|Quoting Longhornmaniac (Reply 3):|
there's nothing about a round number that makes it any easier to hand fly than an odd number. It's still one degree, either way.
Sure it is, if you're using steam gauges. My HSI/Compass doesn't have markings at one degree intervals, so it has to be easier to get set on a round number ... in fact even if it did have one degree tick markings, it would still be easier since I don't want to mentally count tick marks, when I can just fly to where it says 260.... OK
, or next big tick mark between 24 and W (see what I mean).
|Quoting smartt1982 (Thread starter):|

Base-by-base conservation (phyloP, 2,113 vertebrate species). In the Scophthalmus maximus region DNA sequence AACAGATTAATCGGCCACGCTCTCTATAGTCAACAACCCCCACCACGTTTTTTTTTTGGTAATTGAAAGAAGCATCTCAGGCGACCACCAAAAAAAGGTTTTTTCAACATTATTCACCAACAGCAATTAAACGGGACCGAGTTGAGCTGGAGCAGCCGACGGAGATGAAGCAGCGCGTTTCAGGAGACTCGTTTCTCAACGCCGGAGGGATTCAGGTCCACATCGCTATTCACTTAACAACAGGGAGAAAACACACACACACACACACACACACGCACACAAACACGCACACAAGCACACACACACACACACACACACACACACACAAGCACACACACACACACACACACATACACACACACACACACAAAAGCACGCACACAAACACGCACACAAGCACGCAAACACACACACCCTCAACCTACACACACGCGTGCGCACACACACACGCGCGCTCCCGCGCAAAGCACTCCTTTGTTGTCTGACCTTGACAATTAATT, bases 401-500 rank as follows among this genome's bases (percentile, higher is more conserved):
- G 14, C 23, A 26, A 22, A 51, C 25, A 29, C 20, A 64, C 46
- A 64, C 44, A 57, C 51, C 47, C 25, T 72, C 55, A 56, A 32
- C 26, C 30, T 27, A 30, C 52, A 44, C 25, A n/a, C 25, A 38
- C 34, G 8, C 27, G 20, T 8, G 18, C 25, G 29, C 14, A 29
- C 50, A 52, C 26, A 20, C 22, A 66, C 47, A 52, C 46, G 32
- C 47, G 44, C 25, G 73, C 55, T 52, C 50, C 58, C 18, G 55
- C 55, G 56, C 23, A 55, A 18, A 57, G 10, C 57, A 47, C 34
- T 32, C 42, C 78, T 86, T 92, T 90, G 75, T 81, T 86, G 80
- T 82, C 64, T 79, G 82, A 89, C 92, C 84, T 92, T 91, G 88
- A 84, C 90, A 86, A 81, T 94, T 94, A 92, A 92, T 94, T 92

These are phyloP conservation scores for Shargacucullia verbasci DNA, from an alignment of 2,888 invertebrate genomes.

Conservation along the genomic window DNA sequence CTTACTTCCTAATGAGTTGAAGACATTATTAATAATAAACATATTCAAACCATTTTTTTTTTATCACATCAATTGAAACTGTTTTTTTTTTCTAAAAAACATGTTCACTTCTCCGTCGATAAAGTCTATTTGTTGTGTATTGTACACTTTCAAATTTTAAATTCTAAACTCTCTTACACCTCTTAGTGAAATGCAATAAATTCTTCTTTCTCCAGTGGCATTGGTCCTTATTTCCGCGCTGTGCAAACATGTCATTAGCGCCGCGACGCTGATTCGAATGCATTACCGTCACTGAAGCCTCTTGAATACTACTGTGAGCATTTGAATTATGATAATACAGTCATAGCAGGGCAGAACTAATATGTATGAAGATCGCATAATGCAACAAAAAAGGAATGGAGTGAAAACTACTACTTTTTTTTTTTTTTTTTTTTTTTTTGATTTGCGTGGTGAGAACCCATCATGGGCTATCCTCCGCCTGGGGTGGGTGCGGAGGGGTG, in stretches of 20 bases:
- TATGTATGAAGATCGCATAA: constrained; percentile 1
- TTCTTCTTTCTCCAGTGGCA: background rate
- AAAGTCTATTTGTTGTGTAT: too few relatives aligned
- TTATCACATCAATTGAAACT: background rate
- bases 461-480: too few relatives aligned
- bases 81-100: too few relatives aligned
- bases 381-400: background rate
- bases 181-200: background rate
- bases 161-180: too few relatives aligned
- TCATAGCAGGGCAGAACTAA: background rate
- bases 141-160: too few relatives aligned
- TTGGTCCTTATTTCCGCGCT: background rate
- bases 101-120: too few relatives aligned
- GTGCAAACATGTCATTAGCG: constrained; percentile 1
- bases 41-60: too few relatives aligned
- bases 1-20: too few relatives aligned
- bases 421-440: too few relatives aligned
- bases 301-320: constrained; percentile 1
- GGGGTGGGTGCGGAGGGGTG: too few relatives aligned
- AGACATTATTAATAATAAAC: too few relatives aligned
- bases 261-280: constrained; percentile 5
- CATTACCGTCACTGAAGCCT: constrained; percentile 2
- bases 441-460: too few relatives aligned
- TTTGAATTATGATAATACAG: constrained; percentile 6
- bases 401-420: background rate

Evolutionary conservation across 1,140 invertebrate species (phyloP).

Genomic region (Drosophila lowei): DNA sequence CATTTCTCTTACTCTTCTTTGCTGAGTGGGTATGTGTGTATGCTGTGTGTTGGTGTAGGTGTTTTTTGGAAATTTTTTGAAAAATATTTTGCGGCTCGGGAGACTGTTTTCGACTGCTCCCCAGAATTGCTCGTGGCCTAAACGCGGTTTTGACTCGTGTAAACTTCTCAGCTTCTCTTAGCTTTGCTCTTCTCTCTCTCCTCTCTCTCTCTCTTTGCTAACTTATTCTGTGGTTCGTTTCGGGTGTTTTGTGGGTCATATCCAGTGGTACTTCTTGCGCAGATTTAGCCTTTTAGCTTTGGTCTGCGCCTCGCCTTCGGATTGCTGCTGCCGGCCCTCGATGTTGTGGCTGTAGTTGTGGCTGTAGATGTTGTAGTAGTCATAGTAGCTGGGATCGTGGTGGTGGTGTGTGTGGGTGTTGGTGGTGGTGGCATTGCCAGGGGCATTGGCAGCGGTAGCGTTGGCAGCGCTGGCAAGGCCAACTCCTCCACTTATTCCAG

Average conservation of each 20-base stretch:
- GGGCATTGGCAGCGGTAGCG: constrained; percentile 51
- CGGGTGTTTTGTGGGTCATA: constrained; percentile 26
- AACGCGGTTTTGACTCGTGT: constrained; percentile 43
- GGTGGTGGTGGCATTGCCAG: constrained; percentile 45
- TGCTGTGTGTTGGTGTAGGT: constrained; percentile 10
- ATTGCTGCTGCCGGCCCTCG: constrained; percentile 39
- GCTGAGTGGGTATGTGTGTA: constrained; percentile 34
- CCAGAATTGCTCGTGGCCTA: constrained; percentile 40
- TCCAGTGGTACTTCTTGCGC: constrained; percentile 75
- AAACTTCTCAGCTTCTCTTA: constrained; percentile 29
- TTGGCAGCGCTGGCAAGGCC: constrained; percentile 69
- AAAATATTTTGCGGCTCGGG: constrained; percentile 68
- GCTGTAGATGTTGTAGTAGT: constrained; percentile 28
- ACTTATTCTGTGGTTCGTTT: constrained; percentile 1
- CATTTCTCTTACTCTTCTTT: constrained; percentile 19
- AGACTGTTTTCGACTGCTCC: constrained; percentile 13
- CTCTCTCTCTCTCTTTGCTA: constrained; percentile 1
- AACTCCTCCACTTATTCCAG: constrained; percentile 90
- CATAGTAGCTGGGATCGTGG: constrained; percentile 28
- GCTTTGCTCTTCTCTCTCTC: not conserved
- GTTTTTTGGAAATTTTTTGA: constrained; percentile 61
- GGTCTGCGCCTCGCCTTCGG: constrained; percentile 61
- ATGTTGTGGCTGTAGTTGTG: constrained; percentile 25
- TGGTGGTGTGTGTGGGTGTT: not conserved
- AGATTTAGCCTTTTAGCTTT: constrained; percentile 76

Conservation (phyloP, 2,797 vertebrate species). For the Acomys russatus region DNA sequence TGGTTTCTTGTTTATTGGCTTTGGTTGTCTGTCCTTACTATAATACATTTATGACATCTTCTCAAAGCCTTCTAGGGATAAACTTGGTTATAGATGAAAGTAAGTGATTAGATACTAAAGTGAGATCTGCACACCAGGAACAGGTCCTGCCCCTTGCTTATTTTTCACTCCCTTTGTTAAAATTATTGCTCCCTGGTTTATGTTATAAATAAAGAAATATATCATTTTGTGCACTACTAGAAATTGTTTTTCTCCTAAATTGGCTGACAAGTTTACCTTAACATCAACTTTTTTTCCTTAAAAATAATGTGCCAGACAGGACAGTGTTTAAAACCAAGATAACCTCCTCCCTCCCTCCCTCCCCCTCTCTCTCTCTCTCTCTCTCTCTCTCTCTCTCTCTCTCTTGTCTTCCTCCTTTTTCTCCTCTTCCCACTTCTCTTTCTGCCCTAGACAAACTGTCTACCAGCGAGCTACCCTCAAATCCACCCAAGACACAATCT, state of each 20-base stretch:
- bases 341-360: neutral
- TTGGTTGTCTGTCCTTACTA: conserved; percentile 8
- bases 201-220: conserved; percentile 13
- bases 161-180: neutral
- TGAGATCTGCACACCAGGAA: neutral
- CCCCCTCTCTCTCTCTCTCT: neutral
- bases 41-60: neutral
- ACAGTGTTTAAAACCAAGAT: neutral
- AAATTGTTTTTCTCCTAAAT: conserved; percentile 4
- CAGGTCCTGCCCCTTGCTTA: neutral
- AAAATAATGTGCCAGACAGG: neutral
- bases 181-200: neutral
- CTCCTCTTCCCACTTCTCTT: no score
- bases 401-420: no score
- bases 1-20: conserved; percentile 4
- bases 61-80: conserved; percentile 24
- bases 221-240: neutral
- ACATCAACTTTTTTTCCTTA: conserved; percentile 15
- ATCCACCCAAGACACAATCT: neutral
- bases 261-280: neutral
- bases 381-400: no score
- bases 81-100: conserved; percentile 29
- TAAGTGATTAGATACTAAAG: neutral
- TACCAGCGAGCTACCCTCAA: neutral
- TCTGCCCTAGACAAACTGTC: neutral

Any ideas on the reason why the R/W heading is 259 but then on the SIDs it says follow runway track buts states 260?
Well, this may have little or nothing to do with it, but in some parts of the world when they say fly runway heading (I know this says track), they mean fly the numbered runway heading, not the actual specific degrees. So, if runway is 26, you fly 260 even though actual runway magnetic heading may be different. This is not true in the US of course, where I understand the phrase "fly runway heading" is being phased out (?) in preference to a given heading by ATC. I think the FAA say specifically to not fly the numbers, but the actual heading.
I'd rather be on the ground wishing I was in the air, than in the air wishing I was on the ground!